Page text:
Transparency is the best way for a company to keep customers loyal. When a business is not transparent and doesn’t communicate with its customers properly, they will lose credibility and potential clients.

Utilize Resources Provided by the Government and Lenders

Resources are available in every country to help provide small business loans and small business grants to owners. Your business may or may not be able to secure this extra funding, and perhaps your small business doesn’t need funding.

Those that do need financial relief and funding of some sort should consider:

  • Government websites that provide a list of grants
  • Small business associations
  • COVID-19 programs to help small business

It’s up to owners to keep up to date on what’s available and what government programs can help businesses stay afloat during this time. Lenders have a social responsibility to provide aid whenever possible, although it can be challenging to meet new, stringent loan requirements.

Interest rates around the world are down, so even a traditional loan can be sought that offers better terms and is more affordable. Dubai, for example, is working on a package to help SMEs, and the UK is providing support to business owners. PPP is being offered in the US to offset the losses many owners face.

Suppliers and landlords may be more understanding at this time, too.

Plan for the Future Today

A few months from now, life will begin going back to normal, or at least partially back to normal. You need to consider the future, and this can be done in numerous ways:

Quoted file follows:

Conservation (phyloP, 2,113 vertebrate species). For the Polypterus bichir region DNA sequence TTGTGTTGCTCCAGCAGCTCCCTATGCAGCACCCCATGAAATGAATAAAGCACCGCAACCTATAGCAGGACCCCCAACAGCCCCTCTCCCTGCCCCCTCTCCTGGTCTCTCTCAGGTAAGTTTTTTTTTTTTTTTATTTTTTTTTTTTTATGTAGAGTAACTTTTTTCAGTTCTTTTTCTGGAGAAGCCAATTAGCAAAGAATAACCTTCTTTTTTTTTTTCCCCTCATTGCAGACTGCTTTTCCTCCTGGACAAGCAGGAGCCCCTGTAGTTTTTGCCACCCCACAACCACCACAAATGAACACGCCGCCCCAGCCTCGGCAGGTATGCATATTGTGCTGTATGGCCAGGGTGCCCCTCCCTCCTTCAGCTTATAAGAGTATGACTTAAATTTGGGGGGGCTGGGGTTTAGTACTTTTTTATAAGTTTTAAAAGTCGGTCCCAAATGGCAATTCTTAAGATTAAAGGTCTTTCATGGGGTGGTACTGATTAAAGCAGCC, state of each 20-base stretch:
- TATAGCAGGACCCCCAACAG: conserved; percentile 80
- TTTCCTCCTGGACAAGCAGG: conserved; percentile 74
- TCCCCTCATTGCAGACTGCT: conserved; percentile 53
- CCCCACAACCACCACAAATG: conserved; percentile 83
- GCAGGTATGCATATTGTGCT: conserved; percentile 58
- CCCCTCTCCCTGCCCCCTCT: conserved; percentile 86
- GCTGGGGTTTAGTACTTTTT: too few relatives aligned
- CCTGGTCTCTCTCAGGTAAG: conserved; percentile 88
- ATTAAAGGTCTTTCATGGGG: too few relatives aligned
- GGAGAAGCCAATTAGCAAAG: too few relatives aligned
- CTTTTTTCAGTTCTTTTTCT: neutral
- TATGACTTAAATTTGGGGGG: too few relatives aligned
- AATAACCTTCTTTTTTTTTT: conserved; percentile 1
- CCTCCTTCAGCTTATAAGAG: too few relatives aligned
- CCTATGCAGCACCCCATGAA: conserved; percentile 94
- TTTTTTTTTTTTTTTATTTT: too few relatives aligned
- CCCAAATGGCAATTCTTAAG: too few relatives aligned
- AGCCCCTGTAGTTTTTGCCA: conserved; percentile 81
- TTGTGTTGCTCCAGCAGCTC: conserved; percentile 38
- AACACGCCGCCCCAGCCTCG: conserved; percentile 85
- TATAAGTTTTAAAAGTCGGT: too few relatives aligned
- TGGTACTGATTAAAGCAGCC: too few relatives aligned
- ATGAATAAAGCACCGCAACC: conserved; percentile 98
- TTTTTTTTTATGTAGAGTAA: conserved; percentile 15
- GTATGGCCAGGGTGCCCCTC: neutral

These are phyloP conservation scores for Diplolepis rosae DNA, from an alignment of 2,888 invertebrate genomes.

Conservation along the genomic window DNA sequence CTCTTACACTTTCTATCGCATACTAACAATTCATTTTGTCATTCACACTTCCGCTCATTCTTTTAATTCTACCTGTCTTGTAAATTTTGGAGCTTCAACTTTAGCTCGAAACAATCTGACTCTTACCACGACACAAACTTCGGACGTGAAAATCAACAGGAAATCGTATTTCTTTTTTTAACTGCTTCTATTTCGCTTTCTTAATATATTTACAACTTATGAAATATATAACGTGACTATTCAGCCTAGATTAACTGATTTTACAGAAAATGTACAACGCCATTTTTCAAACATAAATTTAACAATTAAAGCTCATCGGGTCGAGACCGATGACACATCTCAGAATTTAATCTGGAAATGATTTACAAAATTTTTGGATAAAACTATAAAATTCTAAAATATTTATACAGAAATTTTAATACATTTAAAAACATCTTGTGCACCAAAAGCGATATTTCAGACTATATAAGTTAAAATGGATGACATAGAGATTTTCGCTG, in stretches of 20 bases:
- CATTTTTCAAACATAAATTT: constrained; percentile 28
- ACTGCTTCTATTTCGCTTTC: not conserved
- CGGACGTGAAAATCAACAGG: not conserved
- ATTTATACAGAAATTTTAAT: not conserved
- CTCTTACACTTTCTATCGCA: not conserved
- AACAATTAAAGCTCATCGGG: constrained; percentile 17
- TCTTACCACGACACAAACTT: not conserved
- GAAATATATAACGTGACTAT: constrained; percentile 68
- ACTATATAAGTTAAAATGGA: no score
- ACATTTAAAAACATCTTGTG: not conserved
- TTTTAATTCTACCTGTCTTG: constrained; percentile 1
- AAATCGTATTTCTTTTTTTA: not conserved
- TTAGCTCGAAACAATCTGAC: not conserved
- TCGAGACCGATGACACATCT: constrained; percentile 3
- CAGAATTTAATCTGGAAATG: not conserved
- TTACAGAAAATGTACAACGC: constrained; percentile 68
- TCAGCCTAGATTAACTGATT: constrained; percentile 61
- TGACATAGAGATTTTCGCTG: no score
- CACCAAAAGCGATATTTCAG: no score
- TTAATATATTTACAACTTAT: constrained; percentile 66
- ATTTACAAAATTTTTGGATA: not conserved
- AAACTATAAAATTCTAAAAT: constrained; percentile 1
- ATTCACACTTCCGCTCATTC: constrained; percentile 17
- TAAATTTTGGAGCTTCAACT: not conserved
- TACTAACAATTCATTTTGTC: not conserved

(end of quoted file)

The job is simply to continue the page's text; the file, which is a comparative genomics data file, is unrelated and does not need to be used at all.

• Seek small business insurance that deals with workplace interruption
  • Consider what employees may need to be removed or have hours lowered
  • Discuss new terms with vendors and suppliers
  • Plan out your cash flow and make a three-month plan
  • Work with managers and leaders to plan the future of the business
  • Seek out opportunities or other ways to make money
  • Unite your staff and communicate with them all along the way

There will be a time shortly when the lockdown and the coronavirus are a thing of the past. Life will go back to normal, but it’s up to businesses to find a foothold in the world during and after the virus.

Future planning means having a way to keep your business afloat, pay your bills, and get through this challenging financial period. Once you have all of your measures in place, you’ll also want to consider the restrictions that you may or may not have when customer levels return to normal.

You may need to require customers to wear masks, or you may have to put up cleaning stations that allow customers to clean their hands when entering and leaving the store. Employees may have new rules to follow as your small business adheres to new guidelines.

Small business owners are working to understand how life will be different at this time. The pandemic has led to a change in how people think about business, and it’s up to every owner to try and navigate the tricky waters ahead.

What steps are you taking to keep your business afloat during the pandemic?

How Your Small Business Can Survive the COVID-19 Pandemic
Prepare Your Small Business and Employees for the Effects of COVID-19